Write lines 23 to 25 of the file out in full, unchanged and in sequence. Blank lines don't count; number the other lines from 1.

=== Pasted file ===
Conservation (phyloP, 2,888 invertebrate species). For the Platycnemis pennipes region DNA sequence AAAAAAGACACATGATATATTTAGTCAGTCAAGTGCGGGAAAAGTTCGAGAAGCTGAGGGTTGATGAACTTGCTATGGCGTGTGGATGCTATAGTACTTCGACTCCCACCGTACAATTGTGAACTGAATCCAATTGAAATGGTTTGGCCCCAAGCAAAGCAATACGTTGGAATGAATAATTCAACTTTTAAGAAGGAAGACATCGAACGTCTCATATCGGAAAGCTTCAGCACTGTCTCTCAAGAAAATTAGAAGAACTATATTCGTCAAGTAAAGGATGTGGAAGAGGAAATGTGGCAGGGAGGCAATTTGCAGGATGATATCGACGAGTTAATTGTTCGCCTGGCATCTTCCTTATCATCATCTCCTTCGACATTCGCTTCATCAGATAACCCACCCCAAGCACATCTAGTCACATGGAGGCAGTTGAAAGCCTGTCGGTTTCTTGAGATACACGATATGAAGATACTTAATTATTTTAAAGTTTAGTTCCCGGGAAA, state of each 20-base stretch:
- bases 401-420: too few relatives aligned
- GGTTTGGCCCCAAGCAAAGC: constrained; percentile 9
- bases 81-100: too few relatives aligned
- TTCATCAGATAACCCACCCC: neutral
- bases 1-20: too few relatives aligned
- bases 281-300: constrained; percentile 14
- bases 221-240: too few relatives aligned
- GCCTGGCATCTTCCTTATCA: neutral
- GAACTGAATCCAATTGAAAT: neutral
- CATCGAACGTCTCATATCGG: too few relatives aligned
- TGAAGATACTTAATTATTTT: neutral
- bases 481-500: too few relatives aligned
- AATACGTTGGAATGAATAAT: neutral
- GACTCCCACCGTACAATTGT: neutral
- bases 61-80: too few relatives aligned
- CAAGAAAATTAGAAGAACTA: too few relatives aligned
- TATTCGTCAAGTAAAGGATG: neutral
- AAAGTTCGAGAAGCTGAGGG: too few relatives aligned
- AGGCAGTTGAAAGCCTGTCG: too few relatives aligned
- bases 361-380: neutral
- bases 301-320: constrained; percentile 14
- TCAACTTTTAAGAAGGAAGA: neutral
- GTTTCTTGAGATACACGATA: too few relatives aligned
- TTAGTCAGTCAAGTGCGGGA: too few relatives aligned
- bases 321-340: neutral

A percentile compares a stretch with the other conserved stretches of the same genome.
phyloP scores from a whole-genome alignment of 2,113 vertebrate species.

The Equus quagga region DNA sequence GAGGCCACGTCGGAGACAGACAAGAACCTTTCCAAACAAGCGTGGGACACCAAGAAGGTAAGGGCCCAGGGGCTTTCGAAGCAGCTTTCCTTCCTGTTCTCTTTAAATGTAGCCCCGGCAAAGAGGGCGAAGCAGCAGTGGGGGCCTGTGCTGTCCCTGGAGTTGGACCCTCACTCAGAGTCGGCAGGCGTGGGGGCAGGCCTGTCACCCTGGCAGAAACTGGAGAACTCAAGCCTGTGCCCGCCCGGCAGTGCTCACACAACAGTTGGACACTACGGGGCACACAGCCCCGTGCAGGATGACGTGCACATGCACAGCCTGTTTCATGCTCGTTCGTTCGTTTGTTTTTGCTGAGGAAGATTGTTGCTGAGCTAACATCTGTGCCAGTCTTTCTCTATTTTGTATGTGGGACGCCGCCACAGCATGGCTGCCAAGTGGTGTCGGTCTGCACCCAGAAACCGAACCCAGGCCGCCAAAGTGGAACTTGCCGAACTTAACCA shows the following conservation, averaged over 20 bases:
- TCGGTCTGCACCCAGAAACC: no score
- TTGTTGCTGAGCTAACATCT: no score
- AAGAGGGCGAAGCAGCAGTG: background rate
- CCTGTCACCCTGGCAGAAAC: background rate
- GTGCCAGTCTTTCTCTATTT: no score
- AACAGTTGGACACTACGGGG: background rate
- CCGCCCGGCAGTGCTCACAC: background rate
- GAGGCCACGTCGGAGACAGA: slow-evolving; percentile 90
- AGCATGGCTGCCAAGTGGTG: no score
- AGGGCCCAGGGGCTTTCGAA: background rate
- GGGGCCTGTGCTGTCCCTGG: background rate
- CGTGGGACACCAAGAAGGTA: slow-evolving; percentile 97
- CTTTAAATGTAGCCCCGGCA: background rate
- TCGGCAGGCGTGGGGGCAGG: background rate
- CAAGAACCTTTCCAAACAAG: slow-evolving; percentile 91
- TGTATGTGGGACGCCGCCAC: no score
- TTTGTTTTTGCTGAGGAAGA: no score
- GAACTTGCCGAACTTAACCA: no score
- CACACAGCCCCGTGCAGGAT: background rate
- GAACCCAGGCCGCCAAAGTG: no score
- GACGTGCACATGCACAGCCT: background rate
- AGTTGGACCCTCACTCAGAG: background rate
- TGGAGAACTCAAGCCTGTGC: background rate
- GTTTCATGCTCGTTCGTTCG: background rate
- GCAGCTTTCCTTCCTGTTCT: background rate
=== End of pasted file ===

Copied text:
- TCAACTTTTAAGAAGGAAGA: neutral
- GTTTCTTGAGATACACGATA: too few relatives aligned
- TTAGTCAGTCAAGTGCGGGA: too few relatives aligned